Currency Note

ECB cuts rates and returns to QE

By Christopher Nye September 13th, 2019


The ECB announced a 10-basis-point rate cut at its meeting yesterday, as well as a return to quantitative easing from 1st of November. Further cuts in the future haven’t been ruled out, with the Governing Council saying rates would be stable or lower until inflation reaches target.

Labour is urging a recall of Parliament, as the Government’s appeal against the Court of Session’s ruling that the prorogation was ‘unlawful’ continues. Operation Yellowhammer documents released yesterday, closely similar to previously leaked information, have not helped to calm fears about a potential no-deal, if the EU vetoes an extension. However, a document has since been leaked to suggest that an extension may be granted from the EU if necessary.

Reports suggest that the US could be considering an ‘interim’ trade agreement with China, delaying some tariffs while negotiations continue.

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GBP: Pound stronger on Brexit extension reports

The pound is stronger this morning on reports that the EU would be willing to grant the UK a Brexit extension. A leaked European draft resolution suggested that member states would back another extension to the Brexit deadline if there was a clear purpose, for example to avoid a no-deal scenario, to hold a referendum or to call a general election. The document also confirms the stance that any deal with the UK would have to involve an Irish backstop.

There have also been suggestions that the DUP may be softening their stance, due to reports that they have agreed that Northern Ireland could abide by some EU laws in order to avoid the controversial backstop. However, whether the EU agree to this approach or not remains to be seen.

The pound hovered near recent highs yesterday afternoon as the Brexit saga continues. Labour has urged the government to recall Parliament in order to discuss the implications of a no-deal Brexit. The ‘Yellowhammer’ document, which the government was forced to publish, described implications such as fresh food shortages, price rises for food and fuel and disruption to medicines and medical supplies. The Labour Party have said that Parliament’s role is now “more important than ever.”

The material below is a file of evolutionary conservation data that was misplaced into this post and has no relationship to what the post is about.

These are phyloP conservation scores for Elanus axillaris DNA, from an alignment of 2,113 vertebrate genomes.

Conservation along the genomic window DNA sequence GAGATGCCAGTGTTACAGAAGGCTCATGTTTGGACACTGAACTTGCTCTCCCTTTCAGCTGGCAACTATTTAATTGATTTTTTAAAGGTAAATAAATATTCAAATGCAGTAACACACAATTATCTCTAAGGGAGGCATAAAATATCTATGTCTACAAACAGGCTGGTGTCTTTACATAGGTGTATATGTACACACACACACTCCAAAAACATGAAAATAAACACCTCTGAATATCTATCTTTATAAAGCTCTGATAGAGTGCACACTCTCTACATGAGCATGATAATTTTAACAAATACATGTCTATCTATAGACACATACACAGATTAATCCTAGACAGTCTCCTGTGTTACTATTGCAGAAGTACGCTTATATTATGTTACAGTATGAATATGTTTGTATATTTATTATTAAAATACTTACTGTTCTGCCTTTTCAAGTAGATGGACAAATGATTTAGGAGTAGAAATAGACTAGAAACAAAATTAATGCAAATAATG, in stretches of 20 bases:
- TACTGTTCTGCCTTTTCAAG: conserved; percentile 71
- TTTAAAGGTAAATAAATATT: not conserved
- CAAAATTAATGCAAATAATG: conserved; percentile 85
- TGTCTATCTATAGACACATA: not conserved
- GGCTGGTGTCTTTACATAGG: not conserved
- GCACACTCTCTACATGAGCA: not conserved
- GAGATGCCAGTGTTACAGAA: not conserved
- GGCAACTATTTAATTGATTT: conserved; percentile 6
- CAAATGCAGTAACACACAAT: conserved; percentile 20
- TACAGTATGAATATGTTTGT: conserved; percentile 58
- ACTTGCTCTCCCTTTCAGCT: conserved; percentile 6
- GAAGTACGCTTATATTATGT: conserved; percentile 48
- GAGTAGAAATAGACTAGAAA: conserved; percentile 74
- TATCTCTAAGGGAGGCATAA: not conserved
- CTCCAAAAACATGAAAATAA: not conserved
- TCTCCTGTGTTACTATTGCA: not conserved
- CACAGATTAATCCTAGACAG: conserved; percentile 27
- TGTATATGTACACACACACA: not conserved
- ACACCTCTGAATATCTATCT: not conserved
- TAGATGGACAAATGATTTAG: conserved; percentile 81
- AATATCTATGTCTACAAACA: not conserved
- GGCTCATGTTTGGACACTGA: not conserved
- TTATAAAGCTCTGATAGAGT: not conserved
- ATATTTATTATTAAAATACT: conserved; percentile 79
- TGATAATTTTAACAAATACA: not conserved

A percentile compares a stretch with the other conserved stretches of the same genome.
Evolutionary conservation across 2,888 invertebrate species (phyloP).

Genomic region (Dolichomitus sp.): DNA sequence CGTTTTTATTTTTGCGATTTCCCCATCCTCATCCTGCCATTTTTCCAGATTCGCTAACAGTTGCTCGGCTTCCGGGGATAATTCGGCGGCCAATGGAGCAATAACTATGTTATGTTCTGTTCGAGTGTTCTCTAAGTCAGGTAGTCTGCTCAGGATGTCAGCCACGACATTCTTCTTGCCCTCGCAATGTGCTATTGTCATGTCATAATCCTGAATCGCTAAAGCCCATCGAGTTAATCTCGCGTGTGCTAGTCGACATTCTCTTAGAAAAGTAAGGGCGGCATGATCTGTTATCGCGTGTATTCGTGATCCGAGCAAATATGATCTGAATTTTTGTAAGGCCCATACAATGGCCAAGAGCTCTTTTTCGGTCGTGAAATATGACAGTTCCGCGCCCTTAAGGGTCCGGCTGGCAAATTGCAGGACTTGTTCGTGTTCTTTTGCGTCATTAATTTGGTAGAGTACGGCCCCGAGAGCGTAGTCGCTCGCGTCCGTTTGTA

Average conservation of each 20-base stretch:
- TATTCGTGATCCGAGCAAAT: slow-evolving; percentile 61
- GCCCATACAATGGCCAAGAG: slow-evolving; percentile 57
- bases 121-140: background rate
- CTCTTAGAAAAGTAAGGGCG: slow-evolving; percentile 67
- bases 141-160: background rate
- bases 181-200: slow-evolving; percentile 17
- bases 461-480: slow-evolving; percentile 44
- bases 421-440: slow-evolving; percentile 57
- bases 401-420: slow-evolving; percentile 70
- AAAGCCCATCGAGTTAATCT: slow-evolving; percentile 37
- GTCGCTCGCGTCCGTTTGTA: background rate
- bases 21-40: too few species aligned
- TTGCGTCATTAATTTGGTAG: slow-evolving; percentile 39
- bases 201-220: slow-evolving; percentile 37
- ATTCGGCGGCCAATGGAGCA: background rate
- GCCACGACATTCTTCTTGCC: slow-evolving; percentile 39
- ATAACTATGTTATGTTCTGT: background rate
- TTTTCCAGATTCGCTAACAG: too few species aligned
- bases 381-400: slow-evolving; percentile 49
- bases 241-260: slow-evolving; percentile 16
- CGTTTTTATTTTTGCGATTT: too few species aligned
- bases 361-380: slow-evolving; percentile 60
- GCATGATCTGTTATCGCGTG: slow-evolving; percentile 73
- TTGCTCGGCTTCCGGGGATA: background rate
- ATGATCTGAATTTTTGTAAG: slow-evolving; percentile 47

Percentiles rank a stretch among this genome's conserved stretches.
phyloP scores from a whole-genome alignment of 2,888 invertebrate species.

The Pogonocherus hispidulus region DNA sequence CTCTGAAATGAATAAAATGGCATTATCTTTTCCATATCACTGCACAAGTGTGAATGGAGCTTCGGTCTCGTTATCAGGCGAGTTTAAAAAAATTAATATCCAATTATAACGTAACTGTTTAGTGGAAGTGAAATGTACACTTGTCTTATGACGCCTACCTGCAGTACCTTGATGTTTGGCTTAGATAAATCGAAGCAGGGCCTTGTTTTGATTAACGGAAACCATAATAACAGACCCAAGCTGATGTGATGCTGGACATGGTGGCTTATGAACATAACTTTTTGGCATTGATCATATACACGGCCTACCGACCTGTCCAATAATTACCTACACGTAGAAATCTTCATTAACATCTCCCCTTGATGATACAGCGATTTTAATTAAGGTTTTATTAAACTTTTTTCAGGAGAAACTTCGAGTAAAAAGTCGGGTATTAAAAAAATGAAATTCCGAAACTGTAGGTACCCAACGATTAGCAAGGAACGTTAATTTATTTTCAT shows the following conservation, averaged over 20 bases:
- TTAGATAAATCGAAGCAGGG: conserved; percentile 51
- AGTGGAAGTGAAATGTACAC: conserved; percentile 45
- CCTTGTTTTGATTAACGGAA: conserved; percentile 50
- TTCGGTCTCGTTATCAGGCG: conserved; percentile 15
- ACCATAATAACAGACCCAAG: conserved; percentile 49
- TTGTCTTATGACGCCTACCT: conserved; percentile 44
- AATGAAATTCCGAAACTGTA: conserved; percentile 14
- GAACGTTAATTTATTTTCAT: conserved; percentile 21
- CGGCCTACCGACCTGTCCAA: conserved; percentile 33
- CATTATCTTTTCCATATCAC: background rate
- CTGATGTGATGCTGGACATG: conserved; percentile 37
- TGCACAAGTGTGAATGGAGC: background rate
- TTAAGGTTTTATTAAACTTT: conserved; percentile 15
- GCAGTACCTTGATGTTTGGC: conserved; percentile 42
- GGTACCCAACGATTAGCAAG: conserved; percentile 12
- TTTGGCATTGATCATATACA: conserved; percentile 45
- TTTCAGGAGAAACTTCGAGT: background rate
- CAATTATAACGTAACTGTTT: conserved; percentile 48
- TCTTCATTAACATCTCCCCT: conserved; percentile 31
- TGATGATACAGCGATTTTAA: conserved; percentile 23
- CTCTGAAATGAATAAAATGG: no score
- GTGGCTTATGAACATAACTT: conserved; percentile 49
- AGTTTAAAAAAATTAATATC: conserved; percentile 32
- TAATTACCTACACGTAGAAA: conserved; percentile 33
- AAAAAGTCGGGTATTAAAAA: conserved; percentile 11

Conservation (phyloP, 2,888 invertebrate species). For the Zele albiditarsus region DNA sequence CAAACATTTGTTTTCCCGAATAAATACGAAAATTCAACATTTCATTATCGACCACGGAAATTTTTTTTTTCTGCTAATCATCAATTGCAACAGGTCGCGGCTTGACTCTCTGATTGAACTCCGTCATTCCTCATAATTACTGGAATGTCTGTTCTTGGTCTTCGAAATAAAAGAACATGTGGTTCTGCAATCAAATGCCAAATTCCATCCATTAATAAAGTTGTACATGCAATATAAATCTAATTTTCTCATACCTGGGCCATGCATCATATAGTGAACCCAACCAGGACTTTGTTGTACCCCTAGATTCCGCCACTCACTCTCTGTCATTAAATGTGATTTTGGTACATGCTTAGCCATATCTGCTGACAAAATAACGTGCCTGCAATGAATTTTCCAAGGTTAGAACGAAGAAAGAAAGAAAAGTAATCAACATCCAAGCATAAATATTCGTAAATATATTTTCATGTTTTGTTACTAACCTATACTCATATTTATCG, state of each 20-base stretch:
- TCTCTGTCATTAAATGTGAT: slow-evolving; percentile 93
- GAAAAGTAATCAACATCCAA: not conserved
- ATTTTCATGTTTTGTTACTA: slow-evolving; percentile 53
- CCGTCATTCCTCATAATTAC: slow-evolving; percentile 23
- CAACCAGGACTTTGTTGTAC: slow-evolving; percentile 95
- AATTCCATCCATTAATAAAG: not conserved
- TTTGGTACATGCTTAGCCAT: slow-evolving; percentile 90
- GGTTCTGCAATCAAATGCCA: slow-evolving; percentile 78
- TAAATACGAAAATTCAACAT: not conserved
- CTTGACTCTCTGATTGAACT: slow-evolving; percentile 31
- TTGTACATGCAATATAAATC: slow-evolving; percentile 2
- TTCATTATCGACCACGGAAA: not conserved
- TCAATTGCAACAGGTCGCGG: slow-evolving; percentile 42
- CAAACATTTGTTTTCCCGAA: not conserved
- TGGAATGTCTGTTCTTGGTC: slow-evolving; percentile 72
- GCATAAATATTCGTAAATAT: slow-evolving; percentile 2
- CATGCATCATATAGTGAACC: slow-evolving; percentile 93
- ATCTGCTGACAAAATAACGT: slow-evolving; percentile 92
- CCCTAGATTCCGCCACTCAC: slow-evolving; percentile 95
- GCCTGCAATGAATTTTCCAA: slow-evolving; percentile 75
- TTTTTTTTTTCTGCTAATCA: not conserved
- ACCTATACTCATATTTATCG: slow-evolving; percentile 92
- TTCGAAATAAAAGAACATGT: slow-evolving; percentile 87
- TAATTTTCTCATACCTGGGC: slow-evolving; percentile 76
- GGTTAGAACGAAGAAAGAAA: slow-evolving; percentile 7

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EUR: ECB cuts key rates and announces return to QE

Euro saw a brief dip against the pound yesterday noon and is still weak today, as the ECB announced that it would cut rates by 10 basis points to -0.5%. Quantitative easing is expected to resume in November, albeit at a lower rate than expected, €20 billion rather than €30 or €40 billion.

Looking to the future, the Governing Council didn’t rule out further cuts, saying they ‘now expect key ECB interest rates to remain at their present or lower levels until we have seen the inflation outlook robustly converge to a level sufficiently close to, but below, 2% within our projection horizon.’

The EU appears divided on the issue of a potential Brexit extension for the UK, with France saying it would veto further action, but Angela Merkel stating earlier this week that there was ‘every chance’ of a last-minute deal.

This morning, German wholesale prices declined for a third month running, in another less-than-positive sign for the Eurozone’s largest economy. Later this morning, we will see EU balance of trade and wage growth figures, as well as hear from the Bundesbank’s Mauderer.

USD: White House denies ‘interim deal’

The dollar was in a weaker position yesterday and is still low this morning, as a report surfaced suggesting that the US is preparing to make a limited, or ‘interim’, trade agreement with China. The agreement would involve delaying and removing some China tariffs. This came after the President Trump announced that he had agreed to delay tariffs on $250 billion worth of Chinese goods as a gesture of “good will.”

However, a senior White House official has since said that the US is definitely not considering an interim deal. Trump, meanwhile, said that he’d “rather get the whole deal done.” China is reportedly looking to narrow its negotiations with the US to focus purely on trade matters, rather than including national security issues also. These issues will be put onto a separate track in an attempt to break the deadlock between the two sides.

After the ECB announced their interest rate plans yesterday, President Trump launched another attack on the Federal Reserve. He once again tweeted to express his anger over their approach to interest rates.

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